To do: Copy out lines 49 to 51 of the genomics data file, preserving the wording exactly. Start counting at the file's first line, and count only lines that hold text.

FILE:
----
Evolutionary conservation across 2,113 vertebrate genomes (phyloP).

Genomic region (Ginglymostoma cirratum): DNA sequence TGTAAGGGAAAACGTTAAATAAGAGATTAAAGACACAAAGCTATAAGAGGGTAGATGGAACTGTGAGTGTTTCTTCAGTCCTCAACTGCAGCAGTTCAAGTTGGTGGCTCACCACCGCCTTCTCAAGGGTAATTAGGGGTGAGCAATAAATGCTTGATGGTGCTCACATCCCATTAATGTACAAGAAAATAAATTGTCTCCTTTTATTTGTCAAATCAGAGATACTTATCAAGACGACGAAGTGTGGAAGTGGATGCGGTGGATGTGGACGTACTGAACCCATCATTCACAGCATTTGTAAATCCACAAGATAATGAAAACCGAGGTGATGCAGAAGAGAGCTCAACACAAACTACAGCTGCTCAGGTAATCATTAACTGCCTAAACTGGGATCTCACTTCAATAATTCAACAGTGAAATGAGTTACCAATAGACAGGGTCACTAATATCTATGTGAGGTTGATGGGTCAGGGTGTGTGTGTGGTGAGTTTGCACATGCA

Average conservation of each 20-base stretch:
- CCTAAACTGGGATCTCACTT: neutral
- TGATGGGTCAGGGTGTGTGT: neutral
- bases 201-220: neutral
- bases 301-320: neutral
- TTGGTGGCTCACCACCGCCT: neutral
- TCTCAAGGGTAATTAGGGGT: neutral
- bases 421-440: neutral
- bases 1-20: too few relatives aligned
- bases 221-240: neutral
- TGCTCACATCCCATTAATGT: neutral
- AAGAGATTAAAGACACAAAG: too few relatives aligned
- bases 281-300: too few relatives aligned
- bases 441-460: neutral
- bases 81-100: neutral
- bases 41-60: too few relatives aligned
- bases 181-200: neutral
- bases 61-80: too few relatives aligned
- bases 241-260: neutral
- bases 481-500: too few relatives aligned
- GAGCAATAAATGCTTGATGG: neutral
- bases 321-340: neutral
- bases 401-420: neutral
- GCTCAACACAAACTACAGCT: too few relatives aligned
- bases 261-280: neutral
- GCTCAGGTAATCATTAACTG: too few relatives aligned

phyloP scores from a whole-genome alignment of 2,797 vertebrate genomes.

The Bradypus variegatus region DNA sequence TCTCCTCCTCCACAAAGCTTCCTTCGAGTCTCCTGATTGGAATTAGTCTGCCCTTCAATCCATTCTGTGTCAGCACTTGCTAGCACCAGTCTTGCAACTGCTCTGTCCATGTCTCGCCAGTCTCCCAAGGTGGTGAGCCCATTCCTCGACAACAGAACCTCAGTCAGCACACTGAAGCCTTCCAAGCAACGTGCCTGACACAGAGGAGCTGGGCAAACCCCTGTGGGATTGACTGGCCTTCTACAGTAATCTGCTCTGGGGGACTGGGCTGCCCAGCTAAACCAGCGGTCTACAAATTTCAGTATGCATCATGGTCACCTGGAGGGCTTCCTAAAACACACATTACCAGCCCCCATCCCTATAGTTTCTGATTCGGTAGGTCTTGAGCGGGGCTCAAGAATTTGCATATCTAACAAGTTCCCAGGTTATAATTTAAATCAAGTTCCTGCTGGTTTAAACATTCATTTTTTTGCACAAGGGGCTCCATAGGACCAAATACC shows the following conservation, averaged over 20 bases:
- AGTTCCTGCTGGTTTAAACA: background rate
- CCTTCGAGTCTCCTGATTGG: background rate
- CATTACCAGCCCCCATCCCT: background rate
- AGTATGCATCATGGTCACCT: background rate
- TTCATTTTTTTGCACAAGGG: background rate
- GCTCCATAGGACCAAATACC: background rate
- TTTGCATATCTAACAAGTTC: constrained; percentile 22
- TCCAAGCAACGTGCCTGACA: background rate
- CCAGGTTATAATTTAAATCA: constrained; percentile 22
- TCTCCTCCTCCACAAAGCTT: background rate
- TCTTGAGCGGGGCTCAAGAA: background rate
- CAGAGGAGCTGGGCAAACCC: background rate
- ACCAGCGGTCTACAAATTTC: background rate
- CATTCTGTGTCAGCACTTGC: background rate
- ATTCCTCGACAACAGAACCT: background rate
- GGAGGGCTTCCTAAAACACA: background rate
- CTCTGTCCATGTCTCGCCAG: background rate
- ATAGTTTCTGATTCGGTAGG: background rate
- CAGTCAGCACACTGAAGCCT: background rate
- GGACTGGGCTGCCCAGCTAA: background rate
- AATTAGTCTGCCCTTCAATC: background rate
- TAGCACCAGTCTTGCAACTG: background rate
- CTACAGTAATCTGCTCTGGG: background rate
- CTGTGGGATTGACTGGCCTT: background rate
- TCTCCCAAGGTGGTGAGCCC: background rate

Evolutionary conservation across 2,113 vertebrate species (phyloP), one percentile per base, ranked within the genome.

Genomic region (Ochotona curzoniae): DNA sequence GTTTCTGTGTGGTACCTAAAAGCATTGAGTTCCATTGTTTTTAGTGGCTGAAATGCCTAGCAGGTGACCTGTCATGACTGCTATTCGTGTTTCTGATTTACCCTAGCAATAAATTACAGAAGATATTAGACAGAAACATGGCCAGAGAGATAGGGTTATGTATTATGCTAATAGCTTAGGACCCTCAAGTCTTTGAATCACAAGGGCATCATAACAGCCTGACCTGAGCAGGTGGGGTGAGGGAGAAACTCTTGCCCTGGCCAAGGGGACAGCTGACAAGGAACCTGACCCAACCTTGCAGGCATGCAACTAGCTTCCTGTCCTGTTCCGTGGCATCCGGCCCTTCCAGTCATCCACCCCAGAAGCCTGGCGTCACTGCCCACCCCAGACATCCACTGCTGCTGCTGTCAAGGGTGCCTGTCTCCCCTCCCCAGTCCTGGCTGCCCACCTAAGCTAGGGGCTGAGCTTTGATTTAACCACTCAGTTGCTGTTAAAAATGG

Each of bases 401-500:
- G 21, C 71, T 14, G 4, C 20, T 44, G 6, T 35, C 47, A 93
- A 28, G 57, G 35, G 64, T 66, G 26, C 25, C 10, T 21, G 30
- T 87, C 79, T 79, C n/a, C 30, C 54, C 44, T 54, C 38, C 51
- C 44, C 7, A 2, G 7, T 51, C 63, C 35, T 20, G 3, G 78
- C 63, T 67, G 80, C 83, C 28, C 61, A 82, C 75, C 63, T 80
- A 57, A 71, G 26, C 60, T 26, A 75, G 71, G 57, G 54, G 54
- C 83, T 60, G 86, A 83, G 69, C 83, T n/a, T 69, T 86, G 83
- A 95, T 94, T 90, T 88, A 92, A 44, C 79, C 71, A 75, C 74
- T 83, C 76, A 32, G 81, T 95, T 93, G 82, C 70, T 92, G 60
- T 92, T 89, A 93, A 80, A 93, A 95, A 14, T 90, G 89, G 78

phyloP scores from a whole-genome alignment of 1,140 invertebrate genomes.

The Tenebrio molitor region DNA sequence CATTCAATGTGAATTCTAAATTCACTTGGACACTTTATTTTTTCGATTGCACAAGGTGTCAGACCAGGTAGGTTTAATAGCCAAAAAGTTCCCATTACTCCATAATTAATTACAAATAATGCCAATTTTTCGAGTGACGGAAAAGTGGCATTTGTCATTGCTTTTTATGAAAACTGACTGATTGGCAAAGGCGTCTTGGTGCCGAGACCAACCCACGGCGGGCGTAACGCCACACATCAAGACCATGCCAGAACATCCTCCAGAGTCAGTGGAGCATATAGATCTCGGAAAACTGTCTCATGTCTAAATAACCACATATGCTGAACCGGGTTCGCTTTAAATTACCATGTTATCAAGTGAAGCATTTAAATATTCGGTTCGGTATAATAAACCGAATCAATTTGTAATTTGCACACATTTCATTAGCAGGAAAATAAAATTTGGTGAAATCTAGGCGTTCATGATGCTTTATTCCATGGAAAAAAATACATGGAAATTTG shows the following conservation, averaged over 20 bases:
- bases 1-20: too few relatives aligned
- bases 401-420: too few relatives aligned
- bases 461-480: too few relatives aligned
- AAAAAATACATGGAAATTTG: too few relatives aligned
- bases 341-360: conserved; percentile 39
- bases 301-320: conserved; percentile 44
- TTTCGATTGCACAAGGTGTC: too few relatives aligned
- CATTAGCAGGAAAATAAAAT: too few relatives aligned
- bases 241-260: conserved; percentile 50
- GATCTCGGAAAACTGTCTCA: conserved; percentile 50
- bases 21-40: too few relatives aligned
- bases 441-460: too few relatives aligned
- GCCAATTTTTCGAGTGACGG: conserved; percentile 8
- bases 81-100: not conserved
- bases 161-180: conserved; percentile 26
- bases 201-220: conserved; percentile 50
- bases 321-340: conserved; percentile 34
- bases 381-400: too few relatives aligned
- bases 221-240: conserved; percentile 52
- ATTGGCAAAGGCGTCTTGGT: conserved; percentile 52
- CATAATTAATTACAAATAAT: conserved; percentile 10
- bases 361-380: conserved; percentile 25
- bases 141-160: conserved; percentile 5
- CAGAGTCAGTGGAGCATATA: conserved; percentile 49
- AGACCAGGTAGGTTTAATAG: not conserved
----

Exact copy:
- CAGTCAGCACACTGAAGCCT: background rate
- GGACTGGGCTGCCCAGCTAA: background rate
- AATTAGTCTGCCCTTCAATC: background rate